Thursday, February 3, 2011, 6:30 - 8pm

Add to Calendar

“The largest domestic natural gas drilling boon in history has swept across the United States.  The Halliburton-developed drilling technology of “fracking” or hydraulic fracturing has unlocked a “Saudia Arabia of natural gas” just beneath us.  But is fracking safe? When filmmaker Josh Fox is asked to lease his land for drilling, he embarks on a cross-country odyssey uncovering a trail of secrets, lies and contamination. A recently drilled nearby Pennsylvania town reports that residents are able to light their drinking water on fire. This is just one of the many absurd and astonishing revelations of a new country called Gasland. Part verite travelogue, part expose, part mystery, part bluegrass banjo meltdown, part showdown.”

Josh Fox is a filmmaker known for his use of gripping narrative, heightened imagery and commitment to socially conscious themes. In 2010, Fox wrote and directed the documentary feature film "Gasland," a personal documentary that examines how gas drilling affects our air and drinking water. "Gasland" has received international recognition, including a nomination for best documentary feature film by the Academy of Motion Pictures Arts and Sciences at its 83rd annual meeting and the 2010 Sundance Film Festival Special Jury Prize. Recently, Fox received the LennonOno Grant for Peace. In April 2010, Fox screened selected parts of "Gasland" during the ISD's Symposium "Hydro-fracking for Natural Gas." In conjunction with the exhibition, the filmmaker returned to Cooper Union for a full screening of the film, followed by a Question and Answer session.

In April 2010, Josh Fox screened selected parts of Gasland during the ISD's Symposium "Hydro-fracking for Natural Gas." In conjunction with the Exhibition, Josh Fox returned to Cooper Union for a full screening of the film, followed by Q&A.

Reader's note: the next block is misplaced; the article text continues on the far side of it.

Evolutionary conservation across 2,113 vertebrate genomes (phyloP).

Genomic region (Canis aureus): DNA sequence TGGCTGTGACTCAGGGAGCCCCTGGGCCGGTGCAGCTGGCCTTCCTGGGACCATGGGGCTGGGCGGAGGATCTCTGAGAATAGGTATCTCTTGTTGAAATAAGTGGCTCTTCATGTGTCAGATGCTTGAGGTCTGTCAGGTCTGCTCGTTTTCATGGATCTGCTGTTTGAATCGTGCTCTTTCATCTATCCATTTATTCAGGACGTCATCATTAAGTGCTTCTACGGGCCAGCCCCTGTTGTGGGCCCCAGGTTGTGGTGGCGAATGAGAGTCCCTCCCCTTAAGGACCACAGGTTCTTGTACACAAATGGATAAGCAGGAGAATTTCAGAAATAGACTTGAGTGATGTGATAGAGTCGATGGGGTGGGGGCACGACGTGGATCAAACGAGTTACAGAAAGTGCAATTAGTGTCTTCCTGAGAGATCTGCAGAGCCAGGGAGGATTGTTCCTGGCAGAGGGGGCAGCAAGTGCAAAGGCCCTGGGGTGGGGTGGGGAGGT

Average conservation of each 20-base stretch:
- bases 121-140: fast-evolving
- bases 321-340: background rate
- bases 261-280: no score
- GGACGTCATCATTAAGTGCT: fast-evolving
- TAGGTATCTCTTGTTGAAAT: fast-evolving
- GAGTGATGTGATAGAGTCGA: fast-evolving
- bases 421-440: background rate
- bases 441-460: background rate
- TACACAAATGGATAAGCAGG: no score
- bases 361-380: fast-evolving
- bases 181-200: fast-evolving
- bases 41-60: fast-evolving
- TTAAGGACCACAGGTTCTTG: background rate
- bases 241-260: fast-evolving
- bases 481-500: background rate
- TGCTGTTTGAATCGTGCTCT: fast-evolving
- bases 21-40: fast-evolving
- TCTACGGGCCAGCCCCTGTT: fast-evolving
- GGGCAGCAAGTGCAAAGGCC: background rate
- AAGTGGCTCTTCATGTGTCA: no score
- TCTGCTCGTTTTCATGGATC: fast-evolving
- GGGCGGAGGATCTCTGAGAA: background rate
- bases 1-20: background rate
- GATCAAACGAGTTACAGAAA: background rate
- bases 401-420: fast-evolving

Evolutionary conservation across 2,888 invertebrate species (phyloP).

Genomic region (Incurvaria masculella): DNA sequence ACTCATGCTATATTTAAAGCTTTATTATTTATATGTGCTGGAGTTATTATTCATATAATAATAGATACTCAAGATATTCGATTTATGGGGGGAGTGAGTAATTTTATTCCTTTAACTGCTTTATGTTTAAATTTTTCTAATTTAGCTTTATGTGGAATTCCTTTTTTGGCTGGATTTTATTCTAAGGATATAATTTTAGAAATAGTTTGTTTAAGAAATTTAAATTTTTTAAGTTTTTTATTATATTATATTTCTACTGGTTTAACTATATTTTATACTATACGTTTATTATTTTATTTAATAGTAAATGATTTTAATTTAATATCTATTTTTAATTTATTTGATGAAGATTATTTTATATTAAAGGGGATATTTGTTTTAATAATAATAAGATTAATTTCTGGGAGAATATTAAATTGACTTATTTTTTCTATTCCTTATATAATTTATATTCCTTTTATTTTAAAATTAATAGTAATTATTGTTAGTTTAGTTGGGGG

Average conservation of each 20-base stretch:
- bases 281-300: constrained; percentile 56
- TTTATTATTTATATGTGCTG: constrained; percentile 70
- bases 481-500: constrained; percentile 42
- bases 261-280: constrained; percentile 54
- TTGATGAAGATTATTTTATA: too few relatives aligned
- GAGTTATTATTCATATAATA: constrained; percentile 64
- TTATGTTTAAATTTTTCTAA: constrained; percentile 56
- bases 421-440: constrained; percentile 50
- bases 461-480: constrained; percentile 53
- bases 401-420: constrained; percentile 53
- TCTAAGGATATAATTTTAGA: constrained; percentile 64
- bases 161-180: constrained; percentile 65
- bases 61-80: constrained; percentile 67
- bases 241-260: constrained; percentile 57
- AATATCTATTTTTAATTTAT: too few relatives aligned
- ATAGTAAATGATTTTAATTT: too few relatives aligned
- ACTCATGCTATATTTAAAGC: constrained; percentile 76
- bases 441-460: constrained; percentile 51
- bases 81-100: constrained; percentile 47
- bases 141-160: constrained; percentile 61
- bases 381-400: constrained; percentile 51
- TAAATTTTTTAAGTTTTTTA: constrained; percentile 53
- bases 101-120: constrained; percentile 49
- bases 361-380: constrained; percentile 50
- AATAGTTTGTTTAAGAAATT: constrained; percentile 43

Located in The Great Hall, in the Foundation Building, 7 East 7th Street, between Third and Fourth Avenues

  • Founded by inventor, industrialist and philanthropist Peter Cooper in 1859, The Cooper Union for the Advancement of Science and Art offers education in art, architecture and engineering, as well as courses in the humanities and social sciences.

  • “My feelings, my desires, my hopes, embrace humanity throughout the world,” Peter Cooper proclaimed in a speech in 1853. He looked forward to a time when, “knowledge shall cover the earth as waters cover the great deep.”

  • From its beginnings, Cooper Union was a unique institution, dedicated to founder Peter Cooper's proposition that education is the key not only to personal prosperity but to civic virtue and harmony.

  • Peter Cooper wanted his graduates to acquire the technical mastery and entrepreneurial skills, enrich their intellects and spark their creativity, and develop a sense of social justice that would translate into action.